Side/solo projects can be a risk for established artists. It’s always interesting to see a musician take a different approach to their self-expression, or the therapeutic outlet they seek through creativity, but mostly, the results can be somewhat disappointing. Adam ‘Nergal’ Darski of Behemoth fame found new levels of astonishing emotional depth with 2014’s extreme metal masterpiece, The Satanist – which is one of the best albums of this century – and so it seemed astonishing that he should find another avenue for his art. Given what he has been through, it is not surprising he has a lot to get off his chest. As was harrowingly captured in his autobiography, Confessions of a Heretic, he survived a bout of leukaemia and made a miraculous recovery after such a traumatic life event.
Darski is now back with his debut solo album, Songs of Love and Death with the renowned John Porter under the moniker, Me and That Man. It is a stark musical departure from the infernal cacophony of Behemoth’s work, but lyrically is as profound and dark in subject matter.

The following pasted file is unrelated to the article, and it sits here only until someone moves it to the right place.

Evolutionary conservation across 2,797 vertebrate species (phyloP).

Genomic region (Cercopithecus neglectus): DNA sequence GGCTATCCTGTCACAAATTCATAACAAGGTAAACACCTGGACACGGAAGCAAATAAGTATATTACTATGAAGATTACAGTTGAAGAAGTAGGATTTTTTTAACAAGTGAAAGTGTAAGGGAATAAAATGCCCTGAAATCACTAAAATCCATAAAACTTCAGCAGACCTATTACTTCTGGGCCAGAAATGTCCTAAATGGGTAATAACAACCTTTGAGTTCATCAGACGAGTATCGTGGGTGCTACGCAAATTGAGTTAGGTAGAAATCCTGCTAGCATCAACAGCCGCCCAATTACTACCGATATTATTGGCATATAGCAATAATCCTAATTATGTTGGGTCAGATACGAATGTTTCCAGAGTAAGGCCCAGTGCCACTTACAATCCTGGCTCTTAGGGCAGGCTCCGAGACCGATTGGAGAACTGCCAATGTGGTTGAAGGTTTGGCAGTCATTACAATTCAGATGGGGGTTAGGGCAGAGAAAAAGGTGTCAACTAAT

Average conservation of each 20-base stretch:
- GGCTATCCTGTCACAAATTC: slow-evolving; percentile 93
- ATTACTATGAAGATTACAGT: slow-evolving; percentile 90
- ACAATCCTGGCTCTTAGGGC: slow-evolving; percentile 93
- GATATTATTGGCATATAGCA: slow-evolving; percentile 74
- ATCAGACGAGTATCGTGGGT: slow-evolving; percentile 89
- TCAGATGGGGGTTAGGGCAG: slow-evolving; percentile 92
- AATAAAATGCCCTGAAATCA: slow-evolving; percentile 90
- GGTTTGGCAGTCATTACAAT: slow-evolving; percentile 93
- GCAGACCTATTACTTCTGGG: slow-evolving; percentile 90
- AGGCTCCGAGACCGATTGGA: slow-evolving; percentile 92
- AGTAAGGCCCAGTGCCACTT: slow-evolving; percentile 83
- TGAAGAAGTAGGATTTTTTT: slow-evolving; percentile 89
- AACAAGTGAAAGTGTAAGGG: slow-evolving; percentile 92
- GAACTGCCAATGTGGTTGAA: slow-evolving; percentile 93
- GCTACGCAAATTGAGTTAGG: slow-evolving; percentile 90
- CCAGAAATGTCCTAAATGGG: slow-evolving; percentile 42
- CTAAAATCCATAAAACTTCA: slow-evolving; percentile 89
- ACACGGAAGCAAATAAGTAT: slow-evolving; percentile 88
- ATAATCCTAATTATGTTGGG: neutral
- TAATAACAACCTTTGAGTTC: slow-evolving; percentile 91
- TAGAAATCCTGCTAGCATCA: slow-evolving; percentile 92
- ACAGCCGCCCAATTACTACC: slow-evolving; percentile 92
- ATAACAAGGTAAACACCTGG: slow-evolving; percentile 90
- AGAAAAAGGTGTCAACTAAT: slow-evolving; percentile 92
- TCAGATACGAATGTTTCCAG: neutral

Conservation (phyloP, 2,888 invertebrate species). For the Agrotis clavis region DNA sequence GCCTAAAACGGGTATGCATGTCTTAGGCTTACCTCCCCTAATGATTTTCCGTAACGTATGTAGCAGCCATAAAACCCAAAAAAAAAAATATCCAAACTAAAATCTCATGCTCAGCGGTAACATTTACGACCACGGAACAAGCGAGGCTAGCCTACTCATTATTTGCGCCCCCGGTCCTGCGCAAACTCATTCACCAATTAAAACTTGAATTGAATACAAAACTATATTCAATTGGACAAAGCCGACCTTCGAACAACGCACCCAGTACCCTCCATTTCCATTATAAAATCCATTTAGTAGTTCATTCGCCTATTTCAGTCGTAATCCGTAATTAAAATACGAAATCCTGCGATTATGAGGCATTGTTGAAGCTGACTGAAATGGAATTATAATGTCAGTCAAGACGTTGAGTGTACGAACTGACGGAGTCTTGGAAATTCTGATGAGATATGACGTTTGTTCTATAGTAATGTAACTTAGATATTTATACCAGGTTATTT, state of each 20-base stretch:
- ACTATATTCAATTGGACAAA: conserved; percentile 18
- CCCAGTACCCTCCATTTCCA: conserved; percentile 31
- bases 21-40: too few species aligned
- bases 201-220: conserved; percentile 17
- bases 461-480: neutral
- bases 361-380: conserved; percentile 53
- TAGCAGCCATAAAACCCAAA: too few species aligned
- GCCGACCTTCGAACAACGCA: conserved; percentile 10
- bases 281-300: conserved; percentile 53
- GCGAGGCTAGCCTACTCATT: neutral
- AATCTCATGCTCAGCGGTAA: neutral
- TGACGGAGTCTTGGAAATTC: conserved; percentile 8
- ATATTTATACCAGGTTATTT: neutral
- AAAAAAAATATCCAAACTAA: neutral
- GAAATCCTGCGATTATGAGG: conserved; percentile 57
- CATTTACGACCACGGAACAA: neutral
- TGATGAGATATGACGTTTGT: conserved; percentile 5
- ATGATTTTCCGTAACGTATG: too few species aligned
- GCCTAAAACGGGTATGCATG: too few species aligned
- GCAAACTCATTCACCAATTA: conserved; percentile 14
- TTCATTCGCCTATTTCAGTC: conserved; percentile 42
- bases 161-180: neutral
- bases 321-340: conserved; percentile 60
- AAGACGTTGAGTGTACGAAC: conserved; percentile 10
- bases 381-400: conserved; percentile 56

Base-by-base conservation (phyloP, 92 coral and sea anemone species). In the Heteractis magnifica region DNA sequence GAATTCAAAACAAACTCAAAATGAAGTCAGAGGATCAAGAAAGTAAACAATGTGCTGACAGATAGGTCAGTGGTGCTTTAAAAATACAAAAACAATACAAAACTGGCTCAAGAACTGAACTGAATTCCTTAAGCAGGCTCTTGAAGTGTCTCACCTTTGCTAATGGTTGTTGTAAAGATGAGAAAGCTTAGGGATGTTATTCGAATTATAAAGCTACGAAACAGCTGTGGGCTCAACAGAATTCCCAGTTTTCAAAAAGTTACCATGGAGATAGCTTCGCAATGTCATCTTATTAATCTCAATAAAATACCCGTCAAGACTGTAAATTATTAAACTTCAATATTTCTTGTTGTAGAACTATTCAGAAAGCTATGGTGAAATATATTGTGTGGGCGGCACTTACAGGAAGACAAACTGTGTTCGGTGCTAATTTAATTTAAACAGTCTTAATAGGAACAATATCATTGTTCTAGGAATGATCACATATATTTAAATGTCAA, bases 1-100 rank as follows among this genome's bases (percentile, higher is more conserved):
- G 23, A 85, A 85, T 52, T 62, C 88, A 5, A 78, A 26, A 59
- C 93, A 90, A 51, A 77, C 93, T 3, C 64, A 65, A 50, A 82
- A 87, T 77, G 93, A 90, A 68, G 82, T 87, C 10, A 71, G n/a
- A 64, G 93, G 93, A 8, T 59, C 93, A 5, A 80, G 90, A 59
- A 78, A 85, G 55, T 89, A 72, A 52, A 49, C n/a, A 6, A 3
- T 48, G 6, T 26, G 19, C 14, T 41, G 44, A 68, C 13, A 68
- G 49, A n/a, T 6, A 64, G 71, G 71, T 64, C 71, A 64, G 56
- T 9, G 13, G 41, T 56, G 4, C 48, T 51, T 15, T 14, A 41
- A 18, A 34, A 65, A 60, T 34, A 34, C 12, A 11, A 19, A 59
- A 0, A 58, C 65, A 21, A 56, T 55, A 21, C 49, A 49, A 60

The album does start rather slowly; lead single, My Church is Black, is by far the weakest track, which will be a relief to fans of Nergal who approach the record with caution. Nightride is a slightly more up-tempo, road-weary country classic, but feels fairly stereotypical and a tad lifeless, which is a genuine shame to have to say, but from track three, everything changes.
With On the Road, Darski begins to show off his impressive vocal range, beginning with a raspy soliloquy, before his melodic verse comes in, sung in a higher register than the previous two tracks, breathing real excitement into the album. Joyous! The addition of some slight distortion to the acoustic guitars on top of the stomping percussion make this a sure-fire live hit – assuming Me and That Man continues in the future and remains a touring outfit. The album’s highlight, Voodoo Queen, is the epitome of Darski’s dark country-rock and stands out as a real gem in his eclectic arsenal.
Musically, this album is simple, but very effective, but lyrically the listener is treated to the same profound writing that you’d come to expect from Nergal. It’s a surprising change in direction, and takes a few listens to really click, but if you put the time in, you’ll get a lot of pleasure from this album.